May 24, 2013
Enemies of the people
Luckily for Argentina, when back in 1976 the armed forces took power (they did not have to “seize” it because most politicians were happy to hand it to them), the top brass assumed that their civilian compatriots were too immature to run a proper democracy, so they banned elections even in football clubs and professional associations. Had they thought otherwise, in order to give themselves what they would call a democratic mandate they might have asked people to choose between General Jorge Rafael Videla, who at the time was considered a fairly decent moderate, and the hopelessly incompetent Isabel Perón. In all probability, Videla would have won such a contest by a comfortable margin.
And then, just to make things easier for them later on, they could have taken advantage of the vindictive public mood and put the “dirty war” to the vote. Had they done so, recovering from the harm done by the Process would have been far more difficult than it turned out because far too many upstanding citizens would have committed themselves to what, when fashions changed, they would eventually repudiate.
Instead, with few exceptions they could tell themselves that the dictatorship had kept them in the dark and that was why they went on with their lives without worrying about the crimes that were being committed.
As the Germans and tens of millions of others found out not that many years ago, democracy freed from nit-picking legal restrictions can be a very dangerous thing. The will of the people is like a powerful motor; laws and constitutions do the work of brakes that prevent the vehicles it drives from charging ahead until they crash into a brick wall, collide with others or plunge over a cliff. The notion that deep down everybody wants peace and loving kindness is sentimental nonsense: in April 1982, most Argentines showed that they too could thrill to the beat of the war drums, just like their equivalents in Germany, Italy and Japan forty years earlier.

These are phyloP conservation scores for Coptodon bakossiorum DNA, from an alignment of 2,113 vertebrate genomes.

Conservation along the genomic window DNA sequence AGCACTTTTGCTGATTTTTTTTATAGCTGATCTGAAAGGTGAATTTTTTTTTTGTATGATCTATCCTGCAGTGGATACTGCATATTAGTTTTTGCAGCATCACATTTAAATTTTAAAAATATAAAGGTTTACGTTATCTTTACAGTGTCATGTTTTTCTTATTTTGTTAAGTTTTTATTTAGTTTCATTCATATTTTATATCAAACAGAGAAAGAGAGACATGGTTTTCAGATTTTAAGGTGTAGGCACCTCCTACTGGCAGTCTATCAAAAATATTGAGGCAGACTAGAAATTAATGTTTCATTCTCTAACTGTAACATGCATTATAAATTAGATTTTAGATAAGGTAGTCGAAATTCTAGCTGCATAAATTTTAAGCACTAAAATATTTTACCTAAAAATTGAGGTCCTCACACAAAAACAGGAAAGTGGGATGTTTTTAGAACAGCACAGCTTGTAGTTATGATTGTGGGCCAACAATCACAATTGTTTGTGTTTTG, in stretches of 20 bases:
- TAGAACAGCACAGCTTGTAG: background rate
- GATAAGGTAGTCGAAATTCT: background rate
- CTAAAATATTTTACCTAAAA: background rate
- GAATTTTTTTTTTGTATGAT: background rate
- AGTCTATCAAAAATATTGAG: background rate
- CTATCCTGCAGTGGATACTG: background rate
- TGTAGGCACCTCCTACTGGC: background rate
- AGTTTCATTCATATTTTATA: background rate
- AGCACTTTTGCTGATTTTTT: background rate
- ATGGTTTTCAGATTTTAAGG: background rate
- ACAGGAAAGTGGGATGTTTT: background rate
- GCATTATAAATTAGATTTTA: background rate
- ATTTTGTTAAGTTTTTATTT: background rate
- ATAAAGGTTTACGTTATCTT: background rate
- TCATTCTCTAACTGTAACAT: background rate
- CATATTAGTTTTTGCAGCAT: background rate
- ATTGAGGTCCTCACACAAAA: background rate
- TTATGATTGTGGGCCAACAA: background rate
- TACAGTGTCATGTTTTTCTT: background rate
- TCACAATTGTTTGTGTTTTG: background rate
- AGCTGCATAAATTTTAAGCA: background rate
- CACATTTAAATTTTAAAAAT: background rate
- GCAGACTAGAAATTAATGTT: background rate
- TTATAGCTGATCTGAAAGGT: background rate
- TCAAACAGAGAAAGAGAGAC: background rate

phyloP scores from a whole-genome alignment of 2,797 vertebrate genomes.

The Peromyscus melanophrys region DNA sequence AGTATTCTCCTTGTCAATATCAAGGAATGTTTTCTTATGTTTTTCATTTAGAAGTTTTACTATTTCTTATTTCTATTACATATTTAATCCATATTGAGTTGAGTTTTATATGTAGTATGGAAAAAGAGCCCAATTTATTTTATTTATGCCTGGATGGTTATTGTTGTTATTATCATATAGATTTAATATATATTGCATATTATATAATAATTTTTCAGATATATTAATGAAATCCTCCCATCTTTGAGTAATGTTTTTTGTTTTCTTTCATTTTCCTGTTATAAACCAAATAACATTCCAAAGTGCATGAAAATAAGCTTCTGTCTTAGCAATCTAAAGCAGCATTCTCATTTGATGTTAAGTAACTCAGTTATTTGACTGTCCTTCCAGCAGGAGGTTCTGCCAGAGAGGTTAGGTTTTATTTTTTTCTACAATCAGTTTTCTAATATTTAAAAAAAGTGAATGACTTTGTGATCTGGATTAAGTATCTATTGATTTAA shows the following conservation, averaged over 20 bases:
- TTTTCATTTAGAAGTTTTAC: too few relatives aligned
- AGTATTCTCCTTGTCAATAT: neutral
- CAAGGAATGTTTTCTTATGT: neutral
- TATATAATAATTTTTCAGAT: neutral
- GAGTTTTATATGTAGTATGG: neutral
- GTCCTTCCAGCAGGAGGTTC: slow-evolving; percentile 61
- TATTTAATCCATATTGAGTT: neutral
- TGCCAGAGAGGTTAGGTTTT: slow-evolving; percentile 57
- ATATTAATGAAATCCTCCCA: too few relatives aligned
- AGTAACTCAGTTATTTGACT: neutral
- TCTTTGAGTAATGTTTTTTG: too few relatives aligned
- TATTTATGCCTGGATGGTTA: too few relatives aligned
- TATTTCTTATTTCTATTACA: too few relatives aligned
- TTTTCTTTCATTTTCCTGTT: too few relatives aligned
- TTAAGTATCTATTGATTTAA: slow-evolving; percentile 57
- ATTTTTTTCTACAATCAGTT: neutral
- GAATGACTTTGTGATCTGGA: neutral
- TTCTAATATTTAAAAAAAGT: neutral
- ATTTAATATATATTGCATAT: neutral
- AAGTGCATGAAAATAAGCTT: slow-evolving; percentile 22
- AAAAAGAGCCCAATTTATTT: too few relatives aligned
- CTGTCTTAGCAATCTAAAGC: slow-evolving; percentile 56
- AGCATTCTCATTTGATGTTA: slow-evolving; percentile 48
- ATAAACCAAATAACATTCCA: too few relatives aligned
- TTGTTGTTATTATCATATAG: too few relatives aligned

Cristina should understand all this better than most. Much as she dislikes anything that prevents her from doing whatever she wants, her own fate depends on her fellow politicians’ attachment to the Constitution. As well as thwarting her on occasion, opposition politicians’ determination to cling to the rule of law renders her less vulnerable to the fickleness of public opinion. Were that not the case, some nasty crowd-pleasers would already be saying that, seeing she is far less popular than she was a year ago, she should obey “the will of the people” and call it quits.
Ever since Néstor Kirchner took office on the strength of less than a quarter of the votes cast in the 2003 elections, the government led first by him and then by his wife has devoted itself to mobilizing the citizenry to do battle with the alleged enemies of all that is good. For a time, that strategy proved marvellously effective. Much of the population was delighted to be informed that its descent into dire poverty was due to the wickedness of military men, “neoliberal” economists, money-mad foreign investors and the loathsome technocrats of the IMF.
But, after a while, the government’s need to find new scapegoats became counterproductive. Farmers who were hard put to scrape together a living did not look much like the “oligarchs” of Cristina’s fiery rhetoric. The Clarín Group’s CEO Héctor Magnetto is an improbable bogeyman.
And now, to the bewilderment of many of its supporters, the government has decided to add the judiciary to its rapidly lengthening black list of evil “corporations” that should be dismembered. Who will be next? The way things are going, Cristina and her folk could soon be at war with most of the country.
When confronted by difficult problems, populists try to exploit them by blaming them on others, thereby making matters a great deal worse. Cristina is unwilling to do anything much to slow inflation, so she pretends it is merely a statistical illusion invented by her neoliberal foes, and that if prices continue to rise at an unseemly rate, it is all because of greedy shopkeepers or malignant foreign conspirators. Capital flight? It is because the middle class has been mentally colonized by Yankee imperialists and therefore prefers dollars to pesos. Her image has taken a battering lately? Once Clarín has been silenced it will shine even more brightly than before, but in order to put the “monopoly” in its place she will have to persuade the judiciary that its owners’ objections have no legal basis.
It is because much of the judiciary is reluctant to do so without going through the usual formalities that Cristina is accusing it of being out of touch with the rest of society, and is making the most of a controversial verdict by judges in Tucumán, men who owe their jobs to one of her principal allies, in a case involving alleged white slavers accused of kidnapping a young woman over ten years ago.
Though the circumstantial evidence seemed damning, the judges returned, to widespread disgust, a verdict of “not proven”, as the Scottish courts term it. Would it have been better for the Tucumán judges to bow to public opinion and send the accused to jail? Many think so, but, assuming that they really are convinced there are good grounds for believing the defendants may not have been guilty, their willingness to defy the feelings of the majority and let them go should be regarded as admirable.